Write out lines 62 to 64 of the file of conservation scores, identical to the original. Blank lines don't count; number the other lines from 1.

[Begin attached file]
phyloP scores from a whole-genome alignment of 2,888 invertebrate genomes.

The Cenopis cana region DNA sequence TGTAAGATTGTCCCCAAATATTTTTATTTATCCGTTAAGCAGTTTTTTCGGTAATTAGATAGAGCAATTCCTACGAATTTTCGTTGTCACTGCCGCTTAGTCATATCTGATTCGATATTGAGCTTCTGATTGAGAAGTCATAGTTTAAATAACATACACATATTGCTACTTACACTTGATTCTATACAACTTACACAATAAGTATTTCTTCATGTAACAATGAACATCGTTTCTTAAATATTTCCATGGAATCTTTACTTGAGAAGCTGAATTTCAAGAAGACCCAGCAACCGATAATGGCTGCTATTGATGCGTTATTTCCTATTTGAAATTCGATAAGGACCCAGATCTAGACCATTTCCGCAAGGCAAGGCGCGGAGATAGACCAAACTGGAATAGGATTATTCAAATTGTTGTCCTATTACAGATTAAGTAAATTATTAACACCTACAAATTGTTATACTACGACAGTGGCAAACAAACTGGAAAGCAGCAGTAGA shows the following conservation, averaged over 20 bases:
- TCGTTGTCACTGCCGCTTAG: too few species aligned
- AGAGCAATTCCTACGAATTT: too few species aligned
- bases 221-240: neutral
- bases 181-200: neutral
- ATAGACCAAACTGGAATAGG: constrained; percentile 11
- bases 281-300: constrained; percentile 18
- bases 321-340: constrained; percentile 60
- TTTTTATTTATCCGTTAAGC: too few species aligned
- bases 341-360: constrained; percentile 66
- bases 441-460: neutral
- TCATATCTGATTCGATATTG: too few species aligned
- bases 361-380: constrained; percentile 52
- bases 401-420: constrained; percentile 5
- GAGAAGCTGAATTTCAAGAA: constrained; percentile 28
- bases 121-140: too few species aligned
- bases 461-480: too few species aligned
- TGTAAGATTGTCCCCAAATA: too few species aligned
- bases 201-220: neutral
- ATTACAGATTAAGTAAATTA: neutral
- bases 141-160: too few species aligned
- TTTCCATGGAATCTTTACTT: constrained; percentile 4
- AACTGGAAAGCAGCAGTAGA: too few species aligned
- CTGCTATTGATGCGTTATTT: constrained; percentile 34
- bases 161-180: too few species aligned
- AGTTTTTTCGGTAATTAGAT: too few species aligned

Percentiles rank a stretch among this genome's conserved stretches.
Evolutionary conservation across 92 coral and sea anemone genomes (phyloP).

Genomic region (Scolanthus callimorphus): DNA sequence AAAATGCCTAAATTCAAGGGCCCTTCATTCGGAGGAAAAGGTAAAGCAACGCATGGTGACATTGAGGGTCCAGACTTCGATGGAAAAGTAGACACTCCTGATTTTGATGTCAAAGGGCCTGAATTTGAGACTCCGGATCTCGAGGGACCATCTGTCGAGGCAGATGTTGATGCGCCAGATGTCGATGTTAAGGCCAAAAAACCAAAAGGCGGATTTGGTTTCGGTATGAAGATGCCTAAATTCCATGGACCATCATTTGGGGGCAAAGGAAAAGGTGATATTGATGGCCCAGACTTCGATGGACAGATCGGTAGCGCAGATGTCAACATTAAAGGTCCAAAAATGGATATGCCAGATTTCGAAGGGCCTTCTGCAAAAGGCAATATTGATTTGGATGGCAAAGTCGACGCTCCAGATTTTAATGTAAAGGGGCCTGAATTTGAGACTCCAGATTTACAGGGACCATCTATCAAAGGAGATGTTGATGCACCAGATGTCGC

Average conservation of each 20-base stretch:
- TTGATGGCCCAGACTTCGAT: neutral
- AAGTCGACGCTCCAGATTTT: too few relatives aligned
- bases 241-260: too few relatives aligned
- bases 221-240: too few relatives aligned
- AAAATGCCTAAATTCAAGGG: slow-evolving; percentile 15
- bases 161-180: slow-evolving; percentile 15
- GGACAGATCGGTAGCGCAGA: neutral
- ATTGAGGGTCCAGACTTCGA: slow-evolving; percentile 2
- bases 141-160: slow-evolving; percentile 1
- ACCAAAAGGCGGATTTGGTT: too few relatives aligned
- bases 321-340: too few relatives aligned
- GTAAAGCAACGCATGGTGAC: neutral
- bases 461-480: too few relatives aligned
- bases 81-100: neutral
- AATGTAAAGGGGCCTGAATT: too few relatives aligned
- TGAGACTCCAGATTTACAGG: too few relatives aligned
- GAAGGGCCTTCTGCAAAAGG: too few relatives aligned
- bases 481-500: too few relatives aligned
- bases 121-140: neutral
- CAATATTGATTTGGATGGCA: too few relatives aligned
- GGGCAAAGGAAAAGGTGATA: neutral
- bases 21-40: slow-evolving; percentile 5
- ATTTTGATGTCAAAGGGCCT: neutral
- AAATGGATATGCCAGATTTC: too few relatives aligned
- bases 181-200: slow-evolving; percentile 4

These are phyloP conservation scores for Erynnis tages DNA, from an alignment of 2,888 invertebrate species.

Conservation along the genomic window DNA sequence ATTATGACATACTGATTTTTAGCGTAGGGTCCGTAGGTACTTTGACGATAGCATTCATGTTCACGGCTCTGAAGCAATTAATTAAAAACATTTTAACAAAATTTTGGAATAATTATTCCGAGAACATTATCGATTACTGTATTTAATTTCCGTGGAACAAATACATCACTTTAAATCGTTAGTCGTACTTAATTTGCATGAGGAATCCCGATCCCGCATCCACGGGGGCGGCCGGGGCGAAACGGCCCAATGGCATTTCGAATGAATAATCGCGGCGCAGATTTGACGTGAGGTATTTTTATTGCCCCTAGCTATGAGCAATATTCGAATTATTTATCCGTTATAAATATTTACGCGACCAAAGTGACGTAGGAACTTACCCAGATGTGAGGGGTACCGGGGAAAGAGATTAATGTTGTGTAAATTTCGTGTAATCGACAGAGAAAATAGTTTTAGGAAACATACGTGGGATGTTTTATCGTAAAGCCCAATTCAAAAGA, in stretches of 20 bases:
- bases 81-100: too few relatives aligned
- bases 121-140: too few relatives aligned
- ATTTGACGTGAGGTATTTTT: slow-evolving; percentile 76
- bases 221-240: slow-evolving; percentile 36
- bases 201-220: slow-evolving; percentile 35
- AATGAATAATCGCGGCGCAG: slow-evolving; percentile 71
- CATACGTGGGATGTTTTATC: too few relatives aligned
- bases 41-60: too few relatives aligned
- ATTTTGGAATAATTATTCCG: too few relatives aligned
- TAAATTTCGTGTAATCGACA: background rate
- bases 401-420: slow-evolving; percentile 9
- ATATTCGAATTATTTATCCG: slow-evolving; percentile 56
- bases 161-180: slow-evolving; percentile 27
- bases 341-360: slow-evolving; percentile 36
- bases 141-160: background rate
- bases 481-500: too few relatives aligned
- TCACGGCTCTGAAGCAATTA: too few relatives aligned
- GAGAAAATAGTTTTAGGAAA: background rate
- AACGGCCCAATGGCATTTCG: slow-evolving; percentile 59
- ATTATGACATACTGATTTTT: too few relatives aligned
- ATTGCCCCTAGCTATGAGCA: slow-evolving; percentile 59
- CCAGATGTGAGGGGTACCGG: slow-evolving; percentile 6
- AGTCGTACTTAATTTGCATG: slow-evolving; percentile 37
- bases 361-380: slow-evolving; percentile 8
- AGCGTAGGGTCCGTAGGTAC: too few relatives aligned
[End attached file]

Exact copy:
- bases 221-240: slow-evolving; percentile 36
- bases 201-220: slow-evolving; percentile 35
- AATGAATAATCGCGGCGCAG: slow-evolving; percentile 71